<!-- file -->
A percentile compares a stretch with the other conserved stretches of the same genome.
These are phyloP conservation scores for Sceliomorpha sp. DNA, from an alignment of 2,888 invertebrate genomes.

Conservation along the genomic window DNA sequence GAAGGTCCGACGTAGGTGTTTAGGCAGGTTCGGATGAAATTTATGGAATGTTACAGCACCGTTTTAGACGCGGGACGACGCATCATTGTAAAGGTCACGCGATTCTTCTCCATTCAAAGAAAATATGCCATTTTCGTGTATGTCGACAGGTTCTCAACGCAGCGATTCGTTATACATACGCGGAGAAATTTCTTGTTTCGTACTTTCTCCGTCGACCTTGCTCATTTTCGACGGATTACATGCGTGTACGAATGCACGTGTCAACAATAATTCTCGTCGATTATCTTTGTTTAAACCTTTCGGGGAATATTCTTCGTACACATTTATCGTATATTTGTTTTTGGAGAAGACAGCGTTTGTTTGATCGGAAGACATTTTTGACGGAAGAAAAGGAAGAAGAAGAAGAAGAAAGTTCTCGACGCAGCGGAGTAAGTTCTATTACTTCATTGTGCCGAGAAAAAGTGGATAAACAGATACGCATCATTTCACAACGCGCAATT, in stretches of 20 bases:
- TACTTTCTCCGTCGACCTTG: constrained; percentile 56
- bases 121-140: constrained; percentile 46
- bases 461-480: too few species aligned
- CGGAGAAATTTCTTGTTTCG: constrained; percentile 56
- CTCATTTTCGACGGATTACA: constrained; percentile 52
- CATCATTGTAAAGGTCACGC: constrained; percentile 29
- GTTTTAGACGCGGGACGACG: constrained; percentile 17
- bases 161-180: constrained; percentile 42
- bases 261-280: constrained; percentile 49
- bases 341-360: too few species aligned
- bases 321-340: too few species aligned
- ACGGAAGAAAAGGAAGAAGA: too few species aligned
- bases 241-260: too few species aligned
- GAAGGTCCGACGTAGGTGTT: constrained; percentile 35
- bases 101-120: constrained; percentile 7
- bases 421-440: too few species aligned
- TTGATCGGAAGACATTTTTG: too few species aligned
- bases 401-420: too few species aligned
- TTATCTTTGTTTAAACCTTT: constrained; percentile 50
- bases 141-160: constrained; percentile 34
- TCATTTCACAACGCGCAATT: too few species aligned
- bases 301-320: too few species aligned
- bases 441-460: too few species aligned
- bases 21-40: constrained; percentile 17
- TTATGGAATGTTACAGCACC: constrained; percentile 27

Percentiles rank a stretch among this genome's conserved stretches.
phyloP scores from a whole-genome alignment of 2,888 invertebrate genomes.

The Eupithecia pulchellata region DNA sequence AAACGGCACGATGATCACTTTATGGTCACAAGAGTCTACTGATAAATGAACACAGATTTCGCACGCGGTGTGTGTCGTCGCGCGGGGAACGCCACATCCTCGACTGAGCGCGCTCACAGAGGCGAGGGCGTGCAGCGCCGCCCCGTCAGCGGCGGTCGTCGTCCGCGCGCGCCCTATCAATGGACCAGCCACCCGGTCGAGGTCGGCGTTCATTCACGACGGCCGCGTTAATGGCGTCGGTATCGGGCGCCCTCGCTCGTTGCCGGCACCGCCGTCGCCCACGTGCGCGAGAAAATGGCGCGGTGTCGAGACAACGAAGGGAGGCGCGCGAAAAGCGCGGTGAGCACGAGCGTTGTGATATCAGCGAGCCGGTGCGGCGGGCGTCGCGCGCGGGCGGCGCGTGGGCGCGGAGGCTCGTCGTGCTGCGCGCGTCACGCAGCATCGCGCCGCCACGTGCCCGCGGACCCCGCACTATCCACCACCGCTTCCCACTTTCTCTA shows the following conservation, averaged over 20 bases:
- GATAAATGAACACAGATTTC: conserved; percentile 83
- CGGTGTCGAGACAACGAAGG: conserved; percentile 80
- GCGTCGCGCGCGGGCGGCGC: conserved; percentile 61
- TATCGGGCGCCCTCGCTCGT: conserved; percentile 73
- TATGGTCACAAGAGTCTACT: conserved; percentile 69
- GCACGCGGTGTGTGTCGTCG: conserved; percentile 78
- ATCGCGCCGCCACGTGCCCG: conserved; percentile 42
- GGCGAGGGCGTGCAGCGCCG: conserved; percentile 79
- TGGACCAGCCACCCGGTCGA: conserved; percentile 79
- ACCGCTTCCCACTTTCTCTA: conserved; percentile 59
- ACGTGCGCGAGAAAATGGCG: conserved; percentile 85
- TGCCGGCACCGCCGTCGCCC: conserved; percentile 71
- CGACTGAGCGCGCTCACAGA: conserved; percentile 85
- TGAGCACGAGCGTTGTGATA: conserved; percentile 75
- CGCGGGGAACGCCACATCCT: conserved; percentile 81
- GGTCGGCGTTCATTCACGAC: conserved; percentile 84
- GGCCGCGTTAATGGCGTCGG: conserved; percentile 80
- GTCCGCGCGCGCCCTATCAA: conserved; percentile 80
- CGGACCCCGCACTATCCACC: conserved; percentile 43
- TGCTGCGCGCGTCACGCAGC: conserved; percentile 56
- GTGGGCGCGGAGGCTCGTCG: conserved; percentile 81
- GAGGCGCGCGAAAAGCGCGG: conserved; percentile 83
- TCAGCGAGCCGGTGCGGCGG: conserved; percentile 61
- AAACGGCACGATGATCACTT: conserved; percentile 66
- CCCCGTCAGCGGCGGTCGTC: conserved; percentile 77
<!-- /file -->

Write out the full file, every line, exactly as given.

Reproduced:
A percentile compares a stretch with the other conserved stretches of the same genome.
These are phyloP conservation scores for Sceliomorpha sp. DNA, from an alignment of 2,888 invertebrate genomes.

Conservation along the genomic window DNA sequence GAAGGTCCGACGTAGGTGTTTAGGCAGGTTCGGATGAAATTTATGGAATGTTACAGCACCGTTTTAGACGCGGGACGACGCATCATTGTAAAGGTCACGCGATTCTTCTCCATTCAAAGAAAATATGCCATTTTCGTGTATGTCGACAGGTTCTCAACGCAGCGATTCGTTATACATACGCGGAGAAATTTCTTGTTTCGTACTTTCTCCGTCGACCTTGCTCATTTTCGACGGATTACATGCGTGTACGAATGCACGTGTCAACAATAATTCTCGTCGATTATCTTTGTTTAAACCTTTCGGGGAATATTCTTCGTACACATTTATCGTATATTTGTTTTTGGAGAAGACAGCGTTTGTTTGATCGGAAGACATTTTTGACGGAAGAAAAGGAAGAAGAAGAAGAAGAAAGTTCTCGACGCAGCGGAGTAAGTTCTATTACTTCATTGTGCCGAGAAAAAGTGGATAAACAGATACGCATCATTTCACAACGCGCAATT, in stretches of 20 bases:
- TACTTTCTCCGTCGACCTTG: constrained; percentile 56
- bases 121-140: constrained; percentile 46
- bases 461-480: too few species aligned
- CGGAGAAATTTCTTGTTTCG: constrained; percentile 56
- CTCATTTTCGACGGATTACA: constrained; percentile 52
- CATCATTGTAAAGGTCACGC: constrained; percentile 29
- GTTTTAGACGCGGGACGACG: constrained; percentile 17
- bases 161-180: constrained; percentile 42
- bases 261-280: constrained; percentile 49
- bases 341-360: too few species aligned
- bases 321-340: too few species aligned
- ACGGAAGAAAAGGAAGAAGA: too few species aligned
- bases 241-260: too few species aligned
- GAAGGTCCGACGTAGGTGTT: constrained; percentile 35
- bases 101-120: constrained; percentile 7
- bases 421-440: too few species aligned
- TTGATCGGAAGACATTTTTG: too few species aligned
- bases 401-420: too few species aligned
- TTATCTTTGTTTAAACCTTT: constrained; percentile 50
- bases 141-160: constrained; percentile 34
- TCATTTCACAACGCGCAATT: too few species aligned
- bases 301-320: too few species aligned
- bases 441-460: too few species aligned
- bases 21-40: constrained; percentile 17
- TTATGGAATGTTACAGCACC: constrained; percentile 27

Percentiles rank a stretch among this genome's conserved stretches.
phyloP scores from a whole-genome alignment of 2,888 invertebrate genomes.

The Eupithecia pulchellata region DNA sequence AAACGGCACGATGATCACTTTATGGTCACAAGAGTCTACTGATAAATGAACACAGATTTCGCACGCGGTGTGTGTCGTCGCGCGGGGAACGCCACATCCTCGACTGAGCGCGCTCACAGAGGCGAGGGCGTGCAGCGCCGCCCCGTCAGCGGCGGTCGTCGTCCGCGCGCGCCCTATCAATGGACCAGCCACCCGGTCGAGGTCGGCGTTCATTCACGACGGCCGCGTTAATGGCGTCGGTATCGGGCGCCCTCGCTCGTTGCCGGCACCGCCGTCGCCCACGTGCGCGAGAAAATGGCGCGGTGTCGAGACAACGAAGGGAGGCGCGCGAAAAGCGCGGTGAGCACGAGCGTTGTGATATCAGCGAGCCGGTGCGGCGGGCGTCGCGCGCGGGCGGCGCGTGGGCGCGGAGGCTCGTCGTGCTGCGCGCGTCACGCAGCATCGCGCCGCCACGTGCCCGCGGACCCCGCACTATCCACCACCGCTTCCCACTTTCTCTA shows the following conservation, averaged over 20 bases:
- GATAAATGAACACAGATTTC: conserved; percentile 83
- CGGTGTCGAGACAACGAAGG: conserved; percentile 80
- GCGTCGCGCGCGGGCGGCGC: conserved; percentile 61
- TATCGGGCGCCCTCGCTCGT: conserved; percentile 73
- TATGGTCACAAGAGTCTACT: conserved; percentile 69
- GCACGCGGTGTGTGTCGTCG: conserved; percentile 78
- ATCGCGCCGCCACGTGCCCG: conserved; percentile 42
- GGCGAGGGCGTGCAGCGCCG: conserved; percentile 79
- TGGACCAGCCACCCGGTCGA: conserved; percentile 79
- ACCGCTTCCCACTTTCTCTA: conserved; percentile 59
- ACGTGCGCGAGAAAATGGCG: conserved; percentile 85
- TGCCGGCACCGCCGTCGCCC: conserved; percentile 71
- CGACTGAGCGCGCTCACAGA: conserved; percentile 85
- TGAGCACGAGCGTTGTGATA: conserved; percentile 75
- CGCGGGGAACGCCACATCCT: conserved; percentile 81
- GGTCGGCGTTCATTCACGAC: conserved; percentile 84
- GGCCGCGTTAATGGCGTCGG: conserved; percentile 80
- GTCCGCGCGCGCCCTATCAA: conserved; percentile 80
- CGGACCCCGCACTATCCACC: conserved; percentile 43
- TGCTGCGCGCGTCACGCAGC: conserved; percentile 56
- GTGGGCGCGGAGGCTCGTCG: conserved; percentile 81
- GAGGCGCGCGAAAAGCGCGG: conserved; percentile 83
- TCAGCGAGCCGGTGCGGCGG: conserved; percentile 61
- AAACGGCACGATGATCACTT: conserved; percentile 66
- CCCCGTCAGCGGCGGTCGTC: conserved; percentile 77